Police in Vietnam’s Dak Lak province detain religious rights campaigner

Y An Hdrue and another member of the Evangelical Church of Christ were forced to sign confessions.
By RFA Vietnamese
Police in Vietnam’s Dak Lak province detain religious rights campaigner Followers of the Evangelical Church of Christ in Ea Bar commune, Buon Don district, Dak Lak province gather to celebrate Christmas.
Pastor Aga

The police in Dak Lak province detained religious freedom campaigner Y An Hdrue and a fellow worshiper as they tried to attend a Christmas service at the Evangelical Church of Christ.

The Protestant church is not one of the country’s approved religions and does not belong to the State-linked Vietnam Fatherland Front.

According to the Montagnard Stand for Justice Facebook page, early on Sunday morning, Y An Hdrue, 52, and fellow worshiper Y Pok Eban, 37, traveled to Cuor Knia 2 village in Buon Don district’s Ea Bar commune to attend a Christmas service at the invitation of the church.

The traffic police stopped them when they arrived, demanding to see their vehicle documents and driver's licenses.

Y An Hdrue is a former prisoner of conscience who served four years in prison for demanding religious freedom and fighting land grabs.

Going to the gas station near Cuor Knia village, the traffic police and security forces stopped our motorbike and asked to check our papers,” he told RFA. “After checking our papers, they said they were fake."

Even though Y An Hdrue told them he had passed his driving test and been given a license by the police the two men were forced to go to Ea Bar commune’s police headquarters.

They forced us into the commune. We were held from 9 a.m. to 7 p.m. before we were allowed to go home,” he said.

During the 10 hours, a group of five to six plainclothes policemen took turns questioning the two men, Y An Hdrue said. The officers refused to give their names, positions and places of work.

The police confiscated the men’s phones and searched through the files on them. Y An Hdrue told RFA his phone contained the International Human Rights Law and Vietnam's Law on Religion and Belief as well as some documents reporting human rights violations in Vietnam that he had collected and sent to foreign human rights groups.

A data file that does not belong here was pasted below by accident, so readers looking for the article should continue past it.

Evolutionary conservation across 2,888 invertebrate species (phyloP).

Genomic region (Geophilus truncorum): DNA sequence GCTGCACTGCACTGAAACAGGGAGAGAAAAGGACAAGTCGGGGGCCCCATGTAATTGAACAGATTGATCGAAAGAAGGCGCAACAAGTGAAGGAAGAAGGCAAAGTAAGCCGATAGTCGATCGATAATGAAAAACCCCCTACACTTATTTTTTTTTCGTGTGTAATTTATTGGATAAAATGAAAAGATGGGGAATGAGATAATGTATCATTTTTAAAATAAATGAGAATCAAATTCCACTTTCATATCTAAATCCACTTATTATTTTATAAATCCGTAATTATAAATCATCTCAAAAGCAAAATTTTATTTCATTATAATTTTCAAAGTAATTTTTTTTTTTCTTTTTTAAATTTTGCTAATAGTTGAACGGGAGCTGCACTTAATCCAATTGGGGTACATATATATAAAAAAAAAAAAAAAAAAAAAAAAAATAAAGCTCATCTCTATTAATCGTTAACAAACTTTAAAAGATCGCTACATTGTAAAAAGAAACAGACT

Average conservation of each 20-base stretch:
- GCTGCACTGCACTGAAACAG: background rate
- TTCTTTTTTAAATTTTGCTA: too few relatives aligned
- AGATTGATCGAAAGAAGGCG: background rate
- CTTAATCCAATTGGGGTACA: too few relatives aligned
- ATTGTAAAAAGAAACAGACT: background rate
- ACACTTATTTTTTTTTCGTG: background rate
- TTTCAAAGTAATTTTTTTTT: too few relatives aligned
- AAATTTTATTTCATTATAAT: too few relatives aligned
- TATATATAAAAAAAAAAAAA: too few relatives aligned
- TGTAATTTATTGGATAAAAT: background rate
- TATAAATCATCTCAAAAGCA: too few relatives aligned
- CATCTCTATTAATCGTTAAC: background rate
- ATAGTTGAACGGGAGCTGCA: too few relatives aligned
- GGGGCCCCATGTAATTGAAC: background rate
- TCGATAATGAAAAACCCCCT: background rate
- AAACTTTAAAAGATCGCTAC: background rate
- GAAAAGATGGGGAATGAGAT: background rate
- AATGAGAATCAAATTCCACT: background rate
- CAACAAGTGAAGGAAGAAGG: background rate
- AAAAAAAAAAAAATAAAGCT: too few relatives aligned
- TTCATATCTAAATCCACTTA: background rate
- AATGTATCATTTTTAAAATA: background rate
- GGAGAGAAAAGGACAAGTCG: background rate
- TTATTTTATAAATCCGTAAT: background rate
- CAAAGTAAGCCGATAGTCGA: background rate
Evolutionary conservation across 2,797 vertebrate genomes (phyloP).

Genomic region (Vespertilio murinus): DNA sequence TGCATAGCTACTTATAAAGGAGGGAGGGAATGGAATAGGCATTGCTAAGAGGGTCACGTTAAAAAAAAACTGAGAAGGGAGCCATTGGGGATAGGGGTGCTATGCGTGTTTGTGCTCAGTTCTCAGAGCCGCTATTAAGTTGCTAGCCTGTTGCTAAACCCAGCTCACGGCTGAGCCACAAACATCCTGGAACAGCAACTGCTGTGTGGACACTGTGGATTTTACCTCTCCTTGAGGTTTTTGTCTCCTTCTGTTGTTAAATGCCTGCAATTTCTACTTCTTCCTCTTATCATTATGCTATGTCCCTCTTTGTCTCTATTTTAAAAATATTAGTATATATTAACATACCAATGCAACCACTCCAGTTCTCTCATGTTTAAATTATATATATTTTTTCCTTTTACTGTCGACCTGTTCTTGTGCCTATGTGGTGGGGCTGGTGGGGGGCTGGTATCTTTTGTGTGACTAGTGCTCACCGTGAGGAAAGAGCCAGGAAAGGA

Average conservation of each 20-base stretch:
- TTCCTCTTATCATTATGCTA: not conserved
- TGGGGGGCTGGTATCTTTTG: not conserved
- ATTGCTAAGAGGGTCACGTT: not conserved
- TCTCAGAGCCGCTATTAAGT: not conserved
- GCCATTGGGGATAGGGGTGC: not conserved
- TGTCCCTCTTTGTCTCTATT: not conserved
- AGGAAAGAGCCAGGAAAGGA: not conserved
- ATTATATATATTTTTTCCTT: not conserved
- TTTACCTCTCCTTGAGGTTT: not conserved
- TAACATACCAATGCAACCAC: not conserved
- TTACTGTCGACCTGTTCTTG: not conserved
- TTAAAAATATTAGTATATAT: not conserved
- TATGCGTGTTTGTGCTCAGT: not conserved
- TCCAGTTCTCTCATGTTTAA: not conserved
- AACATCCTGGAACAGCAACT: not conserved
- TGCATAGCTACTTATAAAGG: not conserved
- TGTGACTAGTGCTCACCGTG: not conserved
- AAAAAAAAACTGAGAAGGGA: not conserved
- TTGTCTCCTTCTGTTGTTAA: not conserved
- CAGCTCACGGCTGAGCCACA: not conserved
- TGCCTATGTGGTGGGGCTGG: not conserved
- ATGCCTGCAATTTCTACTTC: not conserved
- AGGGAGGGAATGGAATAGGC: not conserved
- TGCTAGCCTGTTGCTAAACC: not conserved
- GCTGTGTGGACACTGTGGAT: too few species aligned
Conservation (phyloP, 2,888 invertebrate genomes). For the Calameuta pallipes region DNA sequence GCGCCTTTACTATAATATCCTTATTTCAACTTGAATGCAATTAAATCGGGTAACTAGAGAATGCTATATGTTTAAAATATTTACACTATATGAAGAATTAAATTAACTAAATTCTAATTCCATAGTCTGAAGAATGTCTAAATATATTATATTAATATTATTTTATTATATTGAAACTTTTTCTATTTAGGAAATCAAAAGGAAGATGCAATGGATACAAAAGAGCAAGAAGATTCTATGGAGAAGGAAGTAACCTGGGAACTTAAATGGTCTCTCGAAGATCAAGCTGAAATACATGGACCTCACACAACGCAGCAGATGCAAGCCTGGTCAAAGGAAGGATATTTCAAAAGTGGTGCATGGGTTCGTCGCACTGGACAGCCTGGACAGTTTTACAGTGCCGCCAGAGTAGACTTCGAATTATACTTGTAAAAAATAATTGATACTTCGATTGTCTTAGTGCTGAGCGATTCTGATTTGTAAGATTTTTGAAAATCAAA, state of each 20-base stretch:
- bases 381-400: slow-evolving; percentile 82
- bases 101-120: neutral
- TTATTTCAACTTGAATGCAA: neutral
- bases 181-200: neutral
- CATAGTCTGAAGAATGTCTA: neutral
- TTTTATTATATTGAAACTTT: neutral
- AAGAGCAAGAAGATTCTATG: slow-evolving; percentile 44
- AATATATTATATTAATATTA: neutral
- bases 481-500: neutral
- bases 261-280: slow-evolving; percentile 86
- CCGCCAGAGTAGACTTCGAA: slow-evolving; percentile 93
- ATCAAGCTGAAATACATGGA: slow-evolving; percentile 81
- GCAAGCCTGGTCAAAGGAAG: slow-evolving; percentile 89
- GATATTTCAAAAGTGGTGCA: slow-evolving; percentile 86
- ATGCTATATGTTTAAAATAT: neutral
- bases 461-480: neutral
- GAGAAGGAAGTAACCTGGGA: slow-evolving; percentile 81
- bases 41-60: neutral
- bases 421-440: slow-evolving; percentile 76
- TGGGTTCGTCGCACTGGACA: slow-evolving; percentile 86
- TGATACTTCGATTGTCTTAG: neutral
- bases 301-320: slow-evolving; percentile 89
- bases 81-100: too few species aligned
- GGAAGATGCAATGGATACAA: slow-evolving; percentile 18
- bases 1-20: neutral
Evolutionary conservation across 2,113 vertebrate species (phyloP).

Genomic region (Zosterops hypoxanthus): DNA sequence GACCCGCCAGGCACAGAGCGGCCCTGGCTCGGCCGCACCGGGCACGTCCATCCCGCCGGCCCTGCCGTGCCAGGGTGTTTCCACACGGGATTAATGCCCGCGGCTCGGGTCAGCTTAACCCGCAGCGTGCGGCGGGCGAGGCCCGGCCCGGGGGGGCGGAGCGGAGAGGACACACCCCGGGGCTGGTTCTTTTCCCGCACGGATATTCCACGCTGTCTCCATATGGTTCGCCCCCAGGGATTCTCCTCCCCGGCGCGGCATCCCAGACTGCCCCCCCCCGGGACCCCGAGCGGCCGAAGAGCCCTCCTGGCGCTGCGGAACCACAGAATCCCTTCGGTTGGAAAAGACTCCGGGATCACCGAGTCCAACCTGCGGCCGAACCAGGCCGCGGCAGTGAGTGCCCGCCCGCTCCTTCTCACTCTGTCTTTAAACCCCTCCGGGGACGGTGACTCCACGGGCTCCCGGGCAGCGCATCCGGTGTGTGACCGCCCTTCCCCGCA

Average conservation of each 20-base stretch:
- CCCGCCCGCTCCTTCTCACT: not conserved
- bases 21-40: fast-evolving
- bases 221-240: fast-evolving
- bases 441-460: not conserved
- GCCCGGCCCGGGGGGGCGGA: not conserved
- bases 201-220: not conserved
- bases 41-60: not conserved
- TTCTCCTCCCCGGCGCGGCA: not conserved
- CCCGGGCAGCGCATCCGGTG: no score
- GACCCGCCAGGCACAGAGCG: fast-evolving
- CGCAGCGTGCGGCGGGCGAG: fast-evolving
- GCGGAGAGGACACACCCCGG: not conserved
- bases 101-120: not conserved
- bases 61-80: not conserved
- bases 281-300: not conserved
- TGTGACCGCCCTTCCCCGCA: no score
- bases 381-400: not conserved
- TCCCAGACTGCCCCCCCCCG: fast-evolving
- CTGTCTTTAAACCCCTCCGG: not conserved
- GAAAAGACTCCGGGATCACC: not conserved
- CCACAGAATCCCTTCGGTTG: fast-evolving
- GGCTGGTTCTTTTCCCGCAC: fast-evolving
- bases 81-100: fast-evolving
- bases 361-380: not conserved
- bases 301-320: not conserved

Before they were released the two were forced to sign confessions.

Y An Hdrue admitted to storing information about human rights violations in Vietnam on his phone. The police then returned their papers and ordered them to drive home, keeping their phones.

Speaking from the U.S., Pastor Aga of the Central Highlands Evangelical Church of Christ told RFA followers in Dak Lak province had planned to celebrate Christmas at the house of Ea Bar commune vice president Y Kreek Bya.

He said members of the congregation told him the police warned them not to attend the service.

“The Provincial Police called to threaten them, saying that if they left their homes to go to Cuor Knia village where Y Kreek Bya was, they would be sent to prison, making them very scared and confused,” he said. “Some people still went and some had their phones and motorbikes confiscated.”

Pastor Aga said some followers hung a celebratory banner written in the Ede language at Y Kreek’s house but local authorities sent someone to take it down.

Even after harassment by the police and local authorities, he said many believers from Ea Bar commune still attended the Christmas service.

RFA called the police in Buon Don district and Dak Lak province several times to try to verify the information, but no one answered the phone.

The Vietnamese government has repeatedly accused the Central Highlands Evangelical Church of Christ of being reactionary and anti-State.

In January the People's Public Security newspaper published an article on its website accusing the religion of gathering dignitaries and ethnic minority followers in the Central Highlands and the U.S. "to establish their own religion and ethnic minority state in the Central Highlands," a claim the Evangelical Church has denied.

On Dec. 2, the U.S. State Department included Vietnam in the group of countries on its Special Watch List for religious freedom.

The State Department said there are not enough violations of religious freedom to label Vietnam a Country of Particular Concern (CPC) which is the highest level of censure for countries that violate religious freedom. However, it said it would monitor the government closely and add it to the CPC if there was no improvement.

Translated by RFA Vietnamese. Written in English by Mike Firn.


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Dega people in the Central Highlands in Vietnam
Dec 28, 2022 07:44 PM

You can go to church worship freely from Monday to Sunday. But it is the worst thing on this planet if have nothing to eat or drink from Monday to Sunday.
Here is the truth, Dega people are going to extinction or still become something of modern daily enslavement after their ancestral lands have nearly all been seized by colonialist Vietnamese settlers, state or private corporations.
This phenomenon is best understood as genocide. As in all cases of genocide around the world, at the final stage, the denial of the perpetrator is most prominent. So, the main issue the Dega people are facing in the central Highland in Vietnam is genocide, not religion issue.
Justice for Montagnard, Indigenous Rights, Human Rights, and many Christian groups in the Dega community including in America are just tools to deny the worst crime committed by the communist Vietnam regime. WAKE UP Radio Free Asia.